The Forgotten Gender

Men's struggles with eating, weight, and shape

Osteoporosis and Male Anorexia Nervosa

Osteoporosis is often overlooked in males with anorexia nervosa.

When the lay public and health professionals alike think of osteoporosis – a disease that causes brittle bones – they think of post-menopausal women. And, in fact, about half of all women over 50 will develop osteoporosis (National Osteoporosis Foundation, 2012).

There is increasing recognition that osteoporosis frequently occurs as a result of the malnutrition associated with anorexia nervosa. Because osteoporosis is associated with women, however, it is often forgotten about and overlooked in males with the disorder.

One protective factor against osteoporosis in males is that they have higher testosterone levels than females (Scurlock, Timimi, & Robinson, 1997). However, males with AN have significantly lower testosterone levels than their peers. In recent years, cases of males with AN who simultaneously develop osteoporosis have been reported in the literature (e.g., Scurlock, Timimi, & Robinson, 1997).

At the annual meeting of the Eating Disorders Research Society, research was presented that showed that males with AN, particularly those with the binge-purge subtype, may be at greater risk for osteoporosis than their female counterparts. Of 70 consecutive male admissions to an eating disorders clinic, 36% had osteopenia, or preosteoporosis, and 26% had osteoporosis of the lumbar spine. Furthermore, the bone densities of males were significantly lower than in a control group of females (Men with eating disorders at high risk of osteoporosis, 2008).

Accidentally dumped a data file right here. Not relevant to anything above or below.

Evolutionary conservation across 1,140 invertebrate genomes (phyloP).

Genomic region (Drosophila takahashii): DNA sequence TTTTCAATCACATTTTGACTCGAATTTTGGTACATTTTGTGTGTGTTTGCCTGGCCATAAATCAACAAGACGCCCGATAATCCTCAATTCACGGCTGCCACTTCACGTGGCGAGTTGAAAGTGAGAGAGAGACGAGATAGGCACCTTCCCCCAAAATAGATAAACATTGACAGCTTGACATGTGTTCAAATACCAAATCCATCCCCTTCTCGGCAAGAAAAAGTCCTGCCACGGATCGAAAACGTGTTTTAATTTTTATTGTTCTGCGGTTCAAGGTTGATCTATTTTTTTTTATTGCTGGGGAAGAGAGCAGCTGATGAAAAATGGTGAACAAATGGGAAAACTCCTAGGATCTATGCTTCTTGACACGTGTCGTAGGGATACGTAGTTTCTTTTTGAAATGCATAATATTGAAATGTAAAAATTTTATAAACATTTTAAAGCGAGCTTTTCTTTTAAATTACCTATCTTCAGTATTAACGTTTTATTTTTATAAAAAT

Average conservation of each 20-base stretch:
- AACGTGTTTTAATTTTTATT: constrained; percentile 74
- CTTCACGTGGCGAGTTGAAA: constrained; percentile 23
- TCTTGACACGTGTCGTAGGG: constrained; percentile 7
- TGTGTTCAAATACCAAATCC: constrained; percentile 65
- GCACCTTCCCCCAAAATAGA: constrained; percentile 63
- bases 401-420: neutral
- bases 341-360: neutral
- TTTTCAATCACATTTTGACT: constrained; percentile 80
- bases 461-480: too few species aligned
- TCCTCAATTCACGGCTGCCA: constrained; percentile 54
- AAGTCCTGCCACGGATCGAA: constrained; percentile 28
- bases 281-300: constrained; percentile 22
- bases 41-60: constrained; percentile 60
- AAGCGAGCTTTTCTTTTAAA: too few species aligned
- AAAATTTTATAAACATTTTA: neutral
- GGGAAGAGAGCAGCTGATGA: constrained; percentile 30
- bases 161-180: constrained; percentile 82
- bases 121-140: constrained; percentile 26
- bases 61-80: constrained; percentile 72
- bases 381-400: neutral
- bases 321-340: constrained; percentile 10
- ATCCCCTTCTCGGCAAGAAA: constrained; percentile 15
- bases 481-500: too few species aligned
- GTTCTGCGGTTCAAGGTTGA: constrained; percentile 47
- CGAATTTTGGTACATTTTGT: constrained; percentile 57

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Jay is a 16-year-old male whose parents brought him to his primary care doctor because his weight had dropped substantially over the past six months. While Jay sat in the corner of the consulting room feeling particularly embarrassed, his parents recounted recent changes in his behavior and appearance. In addition to losing over 20lbs, Jay’s dentist had noted that the enamel had begun to erode from his teeth at a recent dental checkup. Jay’s mother had observed that Jay's hair was thinning and had often found hair in the shower drain. To the physician’s credit, she immediately recognized the presence of an eating disorder and began multi-model treatment that provided a stable platform for Jay’s eventual recovery.

Two years later, Jay is largely recovered from anorexia nervosa. But when he broke his foot during a recent accident playing soccer, his physician discovered that Jay had remarkably low bone density for his age. In all likelihood, his physician speculated, this was due to his struggle with anorexia nervosa in the past. If his treatment team had considered the possibility that Jay might develop low bone density as a result of malnutrition, supplementation could have been initiated, which may have reduced the degree of Jay’s loss of bone density.

Sources:

Men with eating disorders at high risk of osteoporosis. (2008, January/February). Eating disorders review: Current clinical information for the professional treating eating disorders, 19(1). Gürze  Books.

National Osteoporosis Foundation (2012). What is osteoporosis? Retrieved December 26, 2012, from http://www.nof.org/articles/7.

Scurlock, H., Timimi, S., & Robinson, P.H. (1997). Case report: Osteoporosis as a complication of chronic anorexia nervosa in a male. European Eating Disorders Review, 5(1), 42-46.

Tom Wooldridge, PsyD., is an Assistant Professor in the Department of Psychology at Golden Gate University.

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